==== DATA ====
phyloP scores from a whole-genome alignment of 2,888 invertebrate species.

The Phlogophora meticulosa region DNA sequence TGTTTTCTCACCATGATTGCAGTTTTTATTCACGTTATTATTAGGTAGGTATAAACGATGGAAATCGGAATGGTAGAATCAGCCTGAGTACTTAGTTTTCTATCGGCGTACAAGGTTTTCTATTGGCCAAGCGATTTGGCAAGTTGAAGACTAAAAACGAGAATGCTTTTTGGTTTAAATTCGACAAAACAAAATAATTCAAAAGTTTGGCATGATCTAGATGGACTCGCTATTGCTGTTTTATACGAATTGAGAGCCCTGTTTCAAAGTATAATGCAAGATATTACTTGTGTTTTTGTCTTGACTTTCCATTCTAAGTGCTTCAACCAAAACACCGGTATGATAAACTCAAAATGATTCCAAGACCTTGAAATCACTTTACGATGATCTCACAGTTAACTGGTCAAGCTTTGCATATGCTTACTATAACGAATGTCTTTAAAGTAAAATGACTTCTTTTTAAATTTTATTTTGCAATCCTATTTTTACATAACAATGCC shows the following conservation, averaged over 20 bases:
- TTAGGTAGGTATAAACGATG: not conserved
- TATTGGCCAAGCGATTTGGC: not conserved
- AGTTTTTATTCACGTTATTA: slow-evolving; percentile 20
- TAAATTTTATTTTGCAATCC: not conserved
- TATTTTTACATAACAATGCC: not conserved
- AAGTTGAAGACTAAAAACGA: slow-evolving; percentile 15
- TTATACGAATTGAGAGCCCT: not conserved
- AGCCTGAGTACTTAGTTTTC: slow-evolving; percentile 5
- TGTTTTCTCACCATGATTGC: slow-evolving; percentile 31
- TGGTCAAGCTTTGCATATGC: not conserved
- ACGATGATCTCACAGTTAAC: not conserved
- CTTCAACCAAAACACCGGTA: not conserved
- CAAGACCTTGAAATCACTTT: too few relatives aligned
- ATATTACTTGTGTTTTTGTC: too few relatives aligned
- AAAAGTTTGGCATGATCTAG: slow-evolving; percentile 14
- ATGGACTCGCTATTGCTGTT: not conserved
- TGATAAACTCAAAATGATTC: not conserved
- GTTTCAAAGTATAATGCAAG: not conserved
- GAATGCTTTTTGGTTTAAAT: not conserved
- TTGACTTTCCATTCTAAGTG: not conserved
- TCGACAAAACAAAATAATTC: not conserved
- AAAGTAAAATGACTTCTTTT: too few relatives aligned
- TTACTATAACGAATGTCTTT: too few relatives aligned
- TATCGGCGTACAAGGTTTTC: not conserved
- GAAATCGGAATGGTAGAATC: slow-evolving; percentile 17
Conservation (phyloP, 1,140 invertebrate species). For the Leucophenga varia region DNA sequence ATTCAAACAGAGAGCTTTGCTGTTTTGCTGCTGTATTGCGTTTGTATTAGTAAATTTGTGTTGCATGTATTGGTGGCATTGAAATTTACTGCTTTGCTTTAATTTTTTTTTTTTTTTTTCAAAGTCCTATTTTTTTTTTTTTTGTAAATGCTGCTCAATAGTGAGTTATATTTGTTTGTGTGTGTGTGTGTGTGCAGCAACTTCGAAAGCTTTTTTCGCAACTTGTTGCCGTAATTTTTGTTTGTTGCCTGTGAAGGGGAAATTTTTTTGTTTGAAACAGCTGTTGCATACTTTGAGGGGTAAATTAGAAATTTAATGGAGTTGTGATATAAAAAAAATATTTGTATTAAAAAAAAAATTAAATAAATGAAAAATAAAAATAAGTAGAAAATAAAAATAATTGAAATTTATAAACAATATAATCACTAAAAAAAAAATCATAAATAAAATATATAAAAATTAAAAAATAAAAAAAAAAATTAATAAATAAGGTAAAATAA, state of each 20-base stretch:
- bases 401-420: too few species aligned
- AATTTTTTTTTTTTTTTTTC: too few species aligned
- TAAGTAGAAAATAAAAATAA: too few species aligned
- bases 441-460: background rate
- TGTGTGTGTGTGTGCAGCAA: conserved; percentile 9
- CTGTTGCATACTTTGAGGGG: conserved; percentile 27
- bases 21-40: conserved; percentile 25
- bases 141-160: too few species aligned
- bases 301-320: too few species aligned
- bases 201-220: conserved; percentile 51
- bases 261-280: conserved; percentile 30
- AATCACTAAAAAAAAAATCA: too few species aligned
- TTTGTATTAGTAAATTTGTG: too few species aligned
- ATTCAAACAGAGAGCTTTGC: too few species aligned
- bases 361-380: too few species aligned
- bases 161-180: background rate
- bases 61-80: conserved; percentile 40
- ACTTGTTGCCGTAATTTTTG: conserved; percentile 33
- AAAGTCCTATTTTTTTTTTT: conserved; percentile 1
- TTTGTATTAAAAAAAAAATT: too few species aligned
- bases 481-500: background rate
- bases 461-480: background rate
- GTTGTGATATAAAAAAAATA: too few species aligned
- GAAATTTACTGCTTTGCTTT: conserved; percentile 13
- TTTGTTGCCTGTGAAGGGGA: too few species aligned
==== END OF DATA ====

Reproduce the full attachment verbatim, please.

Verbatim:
phyloP scores from a whole-genome alignment of 2,888 invertebrate species.

The Phlogophora meticulosa region DNA sequence TGTTTTCTCACCATGATTGCAGTTTTTATTCACGTTATTATTAGGTAGGTATAAACGATGGAAATCGGAATGGTAGAATCAGCCTGAGTACTTAGTTTTCTATCGGCGTACAAGGTTTTCTATTGGCCAAGCGATTTGGCAAGTTGAAGACTAAAAACGAGAATGCTTTTTGGTTTAAATTCGACAAAACAAAATAATTCAAAAGTTTGGCATGATCTAGATGGACTCGCTATTGCTGTTTTATACGAATTGAGAGCCCTGTTTCAAAGTATAATGCAAGATATTACTTGTGTTTTTGTCTTGACTTTCCATTCTAAGTGCTTCAACCAAAACACCGGTATGATAAACTCAAAATGATTCCAAGACCTTGAAATCACTTTACGATGATCTCACAGTTAACTGGTCAAGCTTTGCATATGCTTACTATAACGAATGTCTTTAAAGTAAAATGACTTCTTTTTAAATTTTATTTTGCAATCCTATTTTTACATAACAATGCC shows the following conservation, averaged over 20 bases:
- TTAGGTAGGTATAAACGATG: not conserved
- TATTGGCCAAGCGATTTGGC: not conserved
- AGTTTTTATTCACGTTATTA: slow-evolving; percentile 20
- TAAATTTTATTTTGCAATCC: not conserved
- TATTTTTACATAACAATGCC: not conserved
- AAGTTGAAGACTAAAAACGA: slow-evolving; percentile 15
- TTATACGAATTGAGAGCCCT: not conserved
- AGCCTGAGTACTTAGTTTTC: slow-evolving; percentile 5
- TGTTTTCTCACCATGATTGC: slow-evolving; percentile 31
- TGGTCAAGCTTTGCATATGC: not conserved
- ACGATGATCTCACAGTTAAC: not conserved
- CTTCAACCAAAACACCGGTA: not conserved
- CAAGACCTTGAAATCACTTT: too few relatives aligned
- ATATTACTTGTGTTTTTGTC: too few relatives aligned
- AAAAGTTTGGCATGATCTAG: slow-evolving; percentile 14
- ATGGACTCGCTATTGCTGTT: not conserved
- TGATAAACTCAAAATGATTC: not conserved
- GTTTCAAAGTATAATGCAAG: not conserved
- GAATGCTTTTTGGTTTAAAT: not conserved
- TTGACTTTCCATTCTAAGTG: not conserved
- TCGACAAAACAAAATAATTC: not conserved
- AAAGTAAAATGACTTCTTTT: too few relatives aligned
- TTACTATAACGAATGTCTTT: too few relatives aligned
- TATCGGCGTACAAGGTTTTC: not conserved
- GAAATCGGAATGGTAGAATC: slow-evolving; percentile 17
Conservation (phyloP, 1,140 invertebrate species). For the Leucophenga varia region DNA sequence ATTCAAACAGAGAGCTTTGCTGTTTTGCTGCTGTATTGCGTTTGTATTAGTAAATTTGTGTTGCATGTATTGGTGGCATTGAAATTTACTGCTTTGCTTTAATTTTTTTTTTTTTTTTTCAAAGTCCTATTTTTTTTTTTTTTGTAAATGCTGCTCAATAGTGAGTTATATTTGTTTGTGTGTGTGTGTGTGTGCAGCAACTTCGAAAGCTTTTTTCGCAACTTGTTGCCGTAATTTTTGTTTGTTGCCTGTGAAGGGGAAATTTTTTTGTTTGAAACAGCTGTTGCATACTTTGAGGGGTAAATTAGAAATTTAATGGAGTTGTGATATAAAAAAAATATTTGTATTAAAAAAAAAATTAAATAAATGAAAAATAAAAATAAGTAGAAAATAAAAATAATTGAAATTTATAAACAATATAATCACTAAAAAAAAAATCATAAATAAAATATATAAAAATTAAAAAATAAAAAAAAAAATTAATAAATAAGGTAAAATAA, state of each 20-base stretch:
- bases 401-420: too few species aligned
- AATTTTTTTTTTTTTTTTTC: too few species aligned
- TAAGTAGAAAATAAAAATAA: too few species aligned
- bases 441-460: background rate
- TGTGTGTGTGTGTGCAGCAA: conserved; percentile 9
- CTGTTGCATACTTTGAGGGG: conserved; percentile 27
- bases 21-40: conserved; percentile 25
- bases 141-160: too few species aligned
- bases 301-320: too few species aligned
- bases 201-220: conserved; percentile 51
- bases 261-280: conserved; percentile 30
- AATCACTAAAAAAAAAATCA: too few species aligned
- TTTGTATTAGTAAATTTGTG: too few species aligned
- ATTCAAACAGAGAGCTTTGC: too few species aligned
- bases 361-380: too few species aligned
- bases 161-180: background rate
- bases 61-80: conserved; percentile 40
- ACTTGTTGCCGTAATTTTTG: conserved; percentile 33
- AAAGTCCTATTTTTTTTTTT: conserved; percentile 1
- TTTGTATTAAAAAAAAAATT: too few species aligned
- bases 481-500: background rate
- bases 461-480: background rate
- GTTGTGATATAAAAAAAATA: too few species aligned
- GAAATTTACTGCTTTGCTTT: conserved; percentile 13
- TTTGTTGCCTGTGAAGGGGA: too few species aligned